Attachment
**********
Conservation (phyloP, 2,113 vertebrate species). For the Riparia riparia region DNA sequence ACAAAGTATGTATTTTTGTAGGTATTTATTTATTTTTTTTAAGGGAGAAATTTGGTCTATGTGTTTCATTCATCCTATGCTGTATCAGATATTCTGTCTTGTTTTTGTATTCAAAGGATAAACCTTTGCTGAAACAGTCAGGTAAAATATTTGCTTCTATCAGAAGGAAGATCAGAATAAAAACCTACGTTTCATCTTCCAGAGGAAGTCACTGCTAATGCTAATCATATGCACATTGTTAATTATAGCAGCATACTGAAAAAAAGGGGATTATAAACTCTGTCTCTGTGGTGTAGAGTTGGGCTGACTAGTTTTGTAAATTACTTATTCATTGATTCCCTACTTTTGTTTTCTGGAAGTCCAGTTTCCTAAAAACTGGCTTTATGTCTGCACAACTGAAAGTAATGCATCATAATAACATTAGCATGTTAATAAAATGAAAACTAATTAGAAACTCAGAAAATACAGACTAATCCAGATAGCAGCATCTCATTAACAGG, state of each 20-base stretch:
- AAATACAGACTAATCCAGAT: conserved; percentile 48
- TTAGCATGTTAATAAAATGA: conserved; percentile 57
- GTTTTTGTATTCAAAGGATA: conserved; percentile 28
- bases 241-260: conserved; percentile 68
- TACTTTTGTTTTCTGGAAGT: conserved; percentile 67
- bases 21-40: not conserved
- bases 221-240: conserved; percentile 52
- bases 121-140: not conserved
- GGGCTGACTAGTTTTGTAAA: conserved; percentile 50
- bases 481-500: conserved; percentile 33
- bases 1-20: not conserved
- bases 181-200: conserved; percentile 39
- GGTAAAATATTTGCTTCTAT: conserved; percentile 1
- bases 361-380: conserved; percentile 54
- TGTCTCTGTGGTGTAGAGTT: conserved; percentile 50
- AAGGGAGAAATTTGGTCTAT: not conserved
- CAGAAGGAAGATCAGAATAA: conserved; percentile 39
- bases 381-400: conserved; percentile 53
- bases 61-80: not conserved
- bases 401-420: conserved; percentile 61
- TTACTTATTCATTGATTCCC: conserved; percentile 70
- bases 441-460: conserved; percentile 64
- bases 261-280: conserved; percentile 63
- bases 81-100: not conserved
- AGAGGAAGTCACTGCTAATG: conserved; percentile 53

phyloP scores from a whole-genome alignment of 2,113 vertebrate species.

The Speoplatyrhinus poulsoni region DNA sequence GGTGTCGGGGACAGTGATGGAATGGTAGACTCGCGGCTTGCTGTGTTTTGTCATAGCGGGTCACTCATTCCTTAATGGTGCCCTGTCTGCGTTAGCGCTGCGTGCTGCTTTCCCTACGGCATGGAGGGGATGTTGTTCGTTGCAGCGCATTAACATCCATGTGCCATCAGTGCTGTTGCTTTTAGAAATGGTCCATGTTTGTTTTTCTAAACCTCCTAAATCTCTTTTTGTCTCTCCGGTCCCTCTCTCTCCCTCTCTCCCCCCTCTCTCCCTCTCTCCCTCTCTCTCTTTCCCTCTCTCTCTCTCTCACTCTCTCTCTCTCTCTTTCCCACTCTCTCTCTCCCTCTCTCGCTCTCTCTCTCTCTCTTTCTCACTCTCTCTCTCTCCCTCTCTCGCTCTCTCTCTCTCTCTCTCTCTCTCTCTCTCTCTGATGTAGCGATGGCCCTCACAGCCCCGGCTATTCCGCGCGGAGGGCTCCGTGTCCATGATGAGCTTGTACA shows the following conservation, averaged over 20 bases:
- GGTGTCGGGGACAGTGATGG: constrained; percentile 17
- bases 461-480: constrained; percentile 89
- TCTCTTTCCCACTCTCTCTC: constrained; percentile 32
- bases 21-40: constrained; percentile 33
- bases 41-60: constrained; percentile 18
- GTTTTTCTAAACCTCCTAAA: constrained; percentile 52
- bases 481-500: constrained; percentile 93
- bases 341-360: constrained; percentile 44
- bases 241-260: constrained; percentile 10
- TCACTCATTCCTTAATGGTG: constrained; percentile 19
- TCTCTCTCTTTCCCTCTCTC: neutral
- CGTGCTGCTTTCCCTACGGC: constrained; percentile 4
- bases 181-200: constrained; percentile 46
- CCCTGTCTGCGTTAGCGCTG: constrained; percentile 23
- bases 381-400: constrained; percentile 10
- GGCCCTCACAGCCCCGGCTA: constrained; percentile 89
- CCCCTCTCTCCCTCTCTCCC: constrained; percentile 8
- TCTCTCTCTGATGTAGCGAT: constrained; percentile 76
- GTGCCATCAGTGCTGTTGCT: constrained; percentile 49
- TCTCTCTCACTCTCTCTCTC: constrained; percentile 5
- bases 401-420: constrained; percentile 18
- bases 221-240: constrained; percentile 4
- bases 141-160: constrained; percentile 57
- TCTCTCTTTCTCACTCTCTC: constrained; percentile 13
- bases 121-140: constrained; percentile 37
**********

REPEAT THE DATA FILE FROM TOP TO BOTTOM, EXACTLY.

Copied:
Conservation (phyloP, 2,113 vertebrate species). For the Riparia riparia region DNA sequence ACAAAGTATGTATTTTTGTAGGTATTTATTTATTTTTTTTAAGGGAGAAATTTGGTCTATGTGTTTCATTCATCCTATGCTGTATCAGATATTCTGTCTTGTTTTTGTATTCAAAGGATAAACCTTTGCTGAAACAGTCAGGTAAAATATTTGCTTCTATCAGAAGGAAGATCAGAATAAAAACCTACGTTTCATCTTCCAGAGGAAGTCACTGCTAATGCTAATCATATGCACATTGTTAATTATAGCAGCATACTGAAAAAAAGGGGATTATAAACTCTGTCTCTGTGGTGTAGAGTTGGGCTGACTAGTTTTGTAAATTACTTATTCATTGATTCCCTACTTTTGTTTTCTGGAAGTCCAGTTTCCTAAAAACTGGCTTTATGTCTGCACAACTGAAAGTAATGCATCATAATAACATTAGCATGTTAATAAAATGAAAACTAATTAGAAACTCAGAAAATACAGACTAATCCAGATAGCAGCATCTCATTAACAGG, state of each 20-base stretch:
- AAATACAGACTAATCCAGAT: conserved; percentile 48
- TTAGCATGTTAATAAAATGA: conserved; percentile 57
- GTTTTTGTATTCAAAGGATA: conserved; percentile 28
- bases 241-260: conserved; percentile 68
- TACTTTTGTTTTCTGGAAGT: conserved; percentile 67
- bases 21-40: not conserved
- bases 221-240: conserved; percentile 52
- bases 121-140: not conserved
- GGGCTGACTAGTTTTGTAAA: conserved; percentile 50
- bases 481-500: conserved; percentile 33
- bases 1-20: not conserved
- bases 181-200: conserved; percentile 39
- GGTAAAATATTTGCTTCTAT: conserved; percentile 1
- bases 361-380: conserved; percentile 54
- TGTCTCTGTGGTGTAGAGTT: conserved; percentile 50
- AAGGGAGAAATTTGGTCTAT: not conserved
- CAGAAGGAAGATCAGAATAA: conserved; percentile 39
- bases 381-400: conserved; percentile 53
- bases 61-80: not conserved
- bases 401-420: conserved; percentile 61
- TTACTTATTCATTGATTCCC: conserved; percentile 70
- bases 441-460: conserved; percentile 64
- bases 261-280: conserved; percentile 63
- bases 81-100: not conserved
- AGAGGAAGTCACTGCTAATG: conserved; percentile 53

phyloP scores from a whole-genome alignment of 2,113 vertebrate species.

The Speoplatyrhinus poulsoni region DNA sequence GGTGTCGGGGACAGTGATGGAATGGTAGACTCGCGGCTTGCTGTGTTTTGTCATAGCGGGTCACTCATTCCTTAATGGTGCCCTGTCTGCGTTAGCGCTGCGTGCTGCTTTCCCTACGGCATGGAGGGGATGTTGTTCGTTGCAGCGCATTAACATCCATGTGCCATCAGTGCTGTTGCTTTTAGAAATGGTCCATGTTTGTTTTTCTAAACCTCCTAAATCTCTTTTTGTCTCTCCGGTCCCTCTCTCTCCCTCTCTCCCCCCTCTCTCCCTCTCTCCCTCTCTCTCTTTCCCTCTCTCTCTCTCTCACTCTCTCTCTCTCTCTTTCCCACTCTCTCTCTCCCTCTCTCGCTCTCTCTCTCTCTCTTTCTCACTCTCTCTCTCTCCCTCTCTCGCTCTCTCTCTCTCTCTCTCTCTCTCTCTCTCTCTGATGTAGCGATGGCCCTCACAGCCCCGGCTATTCCGCGCGGAGGGCTCCGTGTCCATGATGAGCTTGTACA shows the following conservation, averaged over 20 bases:
- GGTGTCGGGGACAGTGATGG: constrained; percentile 17
- bases 461-480: constrained; percentile 89
- TCTCTTTCCCACTCTCTCTC: constrained; percentile 32
- bases 21-40: constrained; percentile 33
- bases 41-60: constrained; percentile 18
- GTTTTTCTAAACCTCCTAAA: constrained; percentile 52
- bases 481-500: constrained; percentile 93
- bases 341-360: constrained; percentile 44
- bases 241-260: constrained; percentile 10
- TCACTCATTCCTTAATGGTG: constrained; percentile 19
- TCTCTCTCTTTCCCTCTCTC: neutral
- CGTGCTGCTTTCCCTACGGC: constrained; percentile 4
- bases 181-200: constrained; percentile 46
- CCCTGTCTGCGTTAGCGCTG: constrained; percentile 23
- bases 381-400: constrained; percentile 10
- GGCCCTCACAGCCCCGGCTA: constrained; percentile 89
- CCCCTCTCTCCCTCTCTCCC: constrained; percentile 8
- TCTCTCTCTGATGTAGCGAT: constrained; percentile 76
- GTGCCATCAGTGCTGTTGCT: constrained; percentile 49
- TCTCTCTCACTCTCTCTCTC: constrained; percentile 5
- bases 401-420: constrained; percentile 18
- bases 221-240: constrained; percentile 4
- bases 141-160: constrained; percentile 57
- TCTCTCTTTCTCACTCTCTC: constrained; percentile 13
- bases 121-140: constrained; percentile 37